These limitations are largely offset by a number of strengths of this study. First, unlike previous studies, this analysis of subsequent STD includes a large number of patients from multiple geographic locations, with 2 cities (Atlanta and New Orleans) having gonorrhea, chlamydia, and syphilis rates consistently ranking among the top 10 cities in the country and 2 cities (Denver and Houston) having STD rates closer to the U.S. average rates.20 Second, this analysis was able to evaluate data for multiple nonviral STD diagnoses and provide a more complete picture of the STD burden experienced by these clinics. Third, this analysis importantly reflects the actual behavior of patients attending STD clinics rather than patients in an artificial study intervention setting.

Our analyses, consistent with those published previously, demonstrate that a substantial number of patients seen in STD clinics return with subsequent STD infections despite previously having been seen at an STD clinic. This suggests that opportunities for STD clinics to intervene with individuals at high risk of acquiring repeat STDs may not have been fully exploited. STD clinics could use initial STD diagnosis and other readily available and routinely collected patient information to prioritize interventions for patients at greatest risk of returning with a subsequent STD or to encourage such patients to follow up for repeat testing.

Back to Top | Article Outline

References

1. Centers for Disease Control and Prevention. Notice to readers: Final 2004 reports of notifiable diseases. Morb Mortal Wkly Rep 2005; 54:770.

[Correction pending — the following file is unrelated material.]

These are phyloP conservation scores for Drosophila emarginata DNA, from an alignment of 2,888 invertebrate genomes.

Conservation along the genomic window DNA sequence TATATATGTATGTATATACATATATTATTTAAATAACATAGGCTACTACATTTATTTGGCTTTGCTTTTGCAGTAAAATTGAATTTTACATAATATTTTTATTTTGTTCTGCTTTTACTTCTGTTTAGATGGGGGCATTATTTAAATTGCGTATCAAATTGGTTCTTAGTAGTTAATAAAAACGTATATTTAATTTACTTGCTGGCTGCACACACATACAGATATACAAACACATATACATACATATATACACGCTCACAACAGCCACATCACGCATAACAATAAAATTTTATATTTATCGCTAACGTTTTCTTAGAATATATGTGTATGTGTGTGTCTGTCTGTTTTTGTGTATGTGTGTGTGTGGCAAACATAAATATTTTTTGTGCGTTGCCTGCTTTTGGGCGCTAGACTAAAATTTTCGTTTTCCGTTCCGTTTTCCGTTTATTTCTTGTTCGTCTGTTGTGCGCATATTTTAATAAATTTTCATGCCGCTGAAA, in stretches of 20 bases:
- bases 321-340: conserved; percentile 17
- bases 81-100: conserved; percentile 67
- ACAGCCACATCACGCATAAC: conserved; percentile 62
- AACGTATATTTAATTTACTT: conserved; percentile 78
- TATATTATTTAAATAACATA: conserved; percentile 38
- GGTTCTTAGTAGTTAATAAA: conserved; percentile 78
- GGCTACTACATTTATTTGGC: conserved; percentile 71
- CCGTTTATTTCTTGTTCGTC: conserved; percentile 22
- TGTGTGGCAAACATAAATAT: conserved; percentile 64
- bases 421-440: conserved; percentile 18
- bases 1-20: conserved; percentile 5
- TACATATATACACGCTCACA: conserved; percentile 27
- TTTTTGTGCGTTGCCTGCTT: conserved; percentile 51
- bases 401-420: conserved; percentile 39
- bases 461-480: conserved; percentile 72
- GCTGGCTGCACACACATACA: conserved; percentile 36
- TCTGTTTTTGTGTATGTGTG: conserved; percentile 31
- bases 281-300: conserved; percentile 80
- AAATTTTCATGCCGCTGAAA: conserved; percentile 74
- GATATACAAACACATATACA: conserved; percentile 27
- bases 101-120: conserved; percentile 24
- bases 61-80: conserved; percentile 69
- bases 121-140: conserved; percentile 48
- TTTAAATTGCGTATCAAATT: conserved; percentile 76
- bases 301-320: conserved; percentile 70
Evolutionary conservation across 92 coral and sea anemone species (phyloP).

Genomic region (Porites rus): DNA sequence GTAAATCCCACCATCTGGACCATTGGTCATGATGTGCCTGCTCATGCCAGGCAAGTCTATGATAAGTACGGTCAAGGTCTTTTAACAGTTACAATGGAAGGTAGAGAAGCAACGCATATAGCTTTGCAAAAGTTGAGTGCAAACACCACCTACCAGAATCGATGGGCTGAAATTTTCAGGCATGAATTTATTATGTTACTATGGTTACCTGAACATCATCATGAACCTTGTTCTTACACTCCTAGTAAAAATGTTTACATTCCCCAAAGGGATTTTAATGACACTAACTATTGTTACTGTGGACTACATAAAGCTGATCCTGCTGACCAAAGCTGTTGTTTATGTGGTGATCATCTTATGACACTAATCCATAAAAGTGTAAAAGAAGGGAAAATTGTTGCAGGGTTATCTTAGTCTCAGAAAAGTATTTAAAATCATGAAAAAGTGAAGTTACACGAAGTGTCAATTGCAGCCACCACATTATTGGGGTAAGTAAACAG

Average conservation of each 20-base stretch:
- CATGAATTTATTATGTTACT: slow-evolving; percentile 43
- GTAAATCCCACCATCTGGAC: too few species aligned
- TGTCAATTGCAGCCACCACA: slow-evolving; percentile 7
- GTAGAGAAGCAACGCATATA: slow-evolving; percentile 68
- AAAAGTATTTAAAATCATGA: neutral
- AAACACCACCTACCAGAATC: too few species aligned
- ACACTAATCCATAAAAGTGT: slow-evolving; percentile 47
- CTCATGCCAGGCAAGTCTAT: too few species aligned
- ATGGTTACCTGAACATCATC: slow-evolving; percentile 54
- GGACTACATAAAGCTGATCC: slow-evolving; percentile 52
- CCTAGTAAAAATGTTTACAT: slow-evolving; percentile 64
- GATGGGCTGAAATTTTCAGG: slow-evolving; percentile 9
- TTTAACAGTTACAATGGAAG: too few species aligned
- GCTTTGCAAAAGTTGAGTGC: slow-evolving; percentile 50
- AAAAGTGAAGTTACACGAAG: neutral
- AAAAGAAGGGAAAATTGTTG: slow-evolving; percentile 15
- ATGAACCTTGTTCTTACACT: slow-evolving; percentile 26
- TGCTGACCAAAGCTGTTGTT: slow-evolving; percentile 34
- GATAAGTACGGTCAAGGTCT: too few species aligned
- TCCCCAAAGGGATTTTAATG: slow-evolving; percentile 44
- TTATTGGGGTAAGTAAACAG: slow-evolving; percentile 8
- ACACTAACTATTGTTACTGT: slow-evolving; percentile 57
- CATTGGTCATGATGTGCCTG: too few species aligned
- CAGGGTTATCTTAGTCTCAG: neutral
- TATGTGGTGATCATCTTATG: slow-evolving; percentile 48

2. Institute of Medicine. The Hidden Epidemic: Confronting Sexually Transmitted Disease. Washington, DC: National Academy Press, 1997.

3. Centers for Disease Control and Prevention. Sexually transmitted disease surveillance, 2004. Atlanta: US Department of Health and Human Services, September 2005.

4. Burstein GR, Gaydos CA, Diener-West M, et al. Incident Chlamydia trachomatis infections among inner-city adolescent females. Sex Transm Infect 2001; 77:26–32.

5. Ellen JM, Hessol NA, Kohn RP, et al. An investigation of geographic clustering of repeat cases of gonorrhea and chlamydial infection in San Francisco, 1989–1993: Evidence for core groups. J Infect Dis 1997; 175:1519–1522.

6. Fortenberry JD, Brizendine EJ, Katz BP, et al. Subsequent sexually transmitted infections among adolescent women with genital infection due to Chlamydia trachomatis, Neisseria gonorrhoeae, or Trichomonas vaginalis. Sex Transm Dis 1999; 26:26–32.

7. Golden MR, Whittington WL, Handsfield HH, et al. Effect of expedited treatment of sex partners on recurrent or persistent gonorrhea or chlamydial infection. N Engl J Med 2005; 352:676–685.